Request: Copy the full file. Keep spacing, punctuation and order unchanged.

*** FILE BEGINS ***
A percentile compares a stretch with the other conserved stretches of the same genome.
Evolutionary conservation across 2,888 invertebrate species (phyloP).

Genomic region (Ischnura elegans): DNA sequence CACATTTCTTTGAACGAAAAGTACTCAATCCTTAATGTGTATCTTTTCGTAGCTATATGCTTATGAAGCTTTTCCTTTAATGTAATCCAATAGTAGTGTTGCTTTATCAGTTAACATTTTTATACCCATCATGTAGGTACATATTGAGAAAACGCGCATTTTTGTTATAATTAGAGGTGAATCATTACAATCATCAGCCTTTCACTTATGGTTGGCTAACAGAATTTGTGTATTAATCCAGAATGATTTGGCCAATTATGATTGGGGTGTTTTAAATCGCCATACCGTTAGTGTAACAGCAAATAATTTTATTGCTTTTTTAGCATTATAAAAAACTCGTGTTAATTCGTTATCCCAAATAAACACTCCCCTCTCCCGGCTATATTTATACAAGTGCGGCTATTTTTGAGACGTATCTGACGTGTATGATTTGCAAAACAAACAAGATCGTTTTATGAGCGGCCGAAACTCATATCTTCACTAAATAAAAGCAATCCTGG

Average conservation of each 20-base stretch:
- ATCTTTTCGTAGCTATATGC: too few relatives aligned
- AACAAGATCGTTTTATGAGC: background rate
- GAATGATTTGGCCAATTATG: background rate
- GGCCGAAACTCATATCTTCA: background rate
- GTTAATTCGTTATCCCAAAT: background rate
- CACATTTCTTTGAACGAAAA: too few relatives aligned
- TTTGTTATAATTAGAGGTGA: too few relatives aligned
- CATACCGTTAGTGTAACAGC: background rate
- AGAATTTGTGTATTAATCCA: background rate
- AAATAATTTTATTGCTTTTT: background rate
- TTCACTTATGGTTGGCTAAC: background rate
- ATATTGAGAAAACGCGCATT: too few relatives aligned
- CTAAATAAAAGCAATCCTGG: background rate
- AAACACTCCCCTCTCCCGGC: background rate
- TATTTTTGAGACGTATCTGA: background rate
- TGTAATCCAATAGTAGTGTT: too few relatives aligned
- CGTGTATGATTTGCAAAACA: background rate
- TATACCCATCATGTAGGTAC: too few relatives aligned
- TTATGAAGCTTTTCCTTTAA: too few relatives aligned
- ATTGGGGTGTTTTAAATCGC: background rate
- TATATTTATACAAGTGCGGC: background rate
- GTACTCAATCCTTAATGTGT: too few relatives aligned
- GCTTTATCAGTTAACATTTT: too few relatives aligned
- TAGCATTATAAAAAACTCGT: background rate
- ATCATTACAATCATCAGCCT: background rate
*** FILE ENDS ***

A percentile compares a stretch with the other conserved stretches of the same genome.
Evolutionary conservation across 2,888 invertebrate species (phyloP).

Genomic region (Ischnura elegans): DNA sequence CACATTTCTTTGAACGAAAAGTACTCAATCCTTAATGTGTATCTTTTCGTAGCTATATGCTTATGAAGCTTTTCCTTTAATGTAATCCAATAGTAGTGTTGCTTTATCAGTTAACATTTTTATACCCATCATGTAGGTACATATTGAGAAAACGCGCATTTTTGTTATAATTAGAGGTGAATCATTACAATCATCAGCCTTTCACTTATGGTTGGCTAACAGAATTTGTGTATTAATCCAGAATGATTTGGCCAATTATGATTGGGGTGTTTTAAATCGCCATACCGTTAGTGTAACAGCAAATAATTTTATTGCTTTTTTAGCATTATAAAAAACTCGTGTTAATTCGTTATCCCAAATAAACACTCCCCTCTCCCGGCTATATTTATACAAGTGCGGCTATTTTTGAGACGTATCTGACGTGTATGATTTGCAAAACAAACAAGATCGTTTTATGAGCGGCCGAAACTCATATCTTCACTAAATAAAAGCAATCCTGG

Average conservation of each 20-base stretch:
- ATCTTTTCGTAGCTATATGC: too few relatives aligned
- AACAAGATCGTTTTATGAGC: background rate
- GAATGATTTGGCCAATTATG: background rate
- GGCCGAAACTCATATCTTCA: background rate
- GTTAATTCGTTATCCCAAAT: background rate
- CACATTTCTTTGAACGAAAA: too few relatives aligned
- TTTGTTATAATTAGAGGTGA: too few relatives aligned
- CATACCGTTAGTGTAACAGC: background rate
- AGAATTTGTGTATTAATCCA: background rate
- AAATAATTTTATTGCTTTTT: background rate
- TTCACTTATGGTTGGCTAAC: background rate
- ATATTGAGAAAACGCGCATT: too few relatives aligned
- CTAAATAAAAGCAATCCTGG: background rate
- AAACACTCCCCTCTCCCGGC: background rate
- TATTTTTGAGACGTATCTGA: background rate
- TGTAATCCAATAGTAGTGTT: too few relatives aligned
- CGTGTATGATTTGCAAAACA: background rate
- TATACCCATCATGTAGGTAC: too few relatives aligned
- TTATGAAGCTTTTCCTTTAA: too few relatives aligned
- ATTGGGGTGTTTTAAATCGC: background rate
- TATATTTATACAAGTGCGGC: background rate
- GTACTCAATCCTTAATGTGT: too few relatives aligned
- GCTTTATCAGTTAACATTTT: too few relatives aligned
- TAGCATTATAAAAAACTCGT: background rate
- ATCATTACAATCATCAGCCT: background rate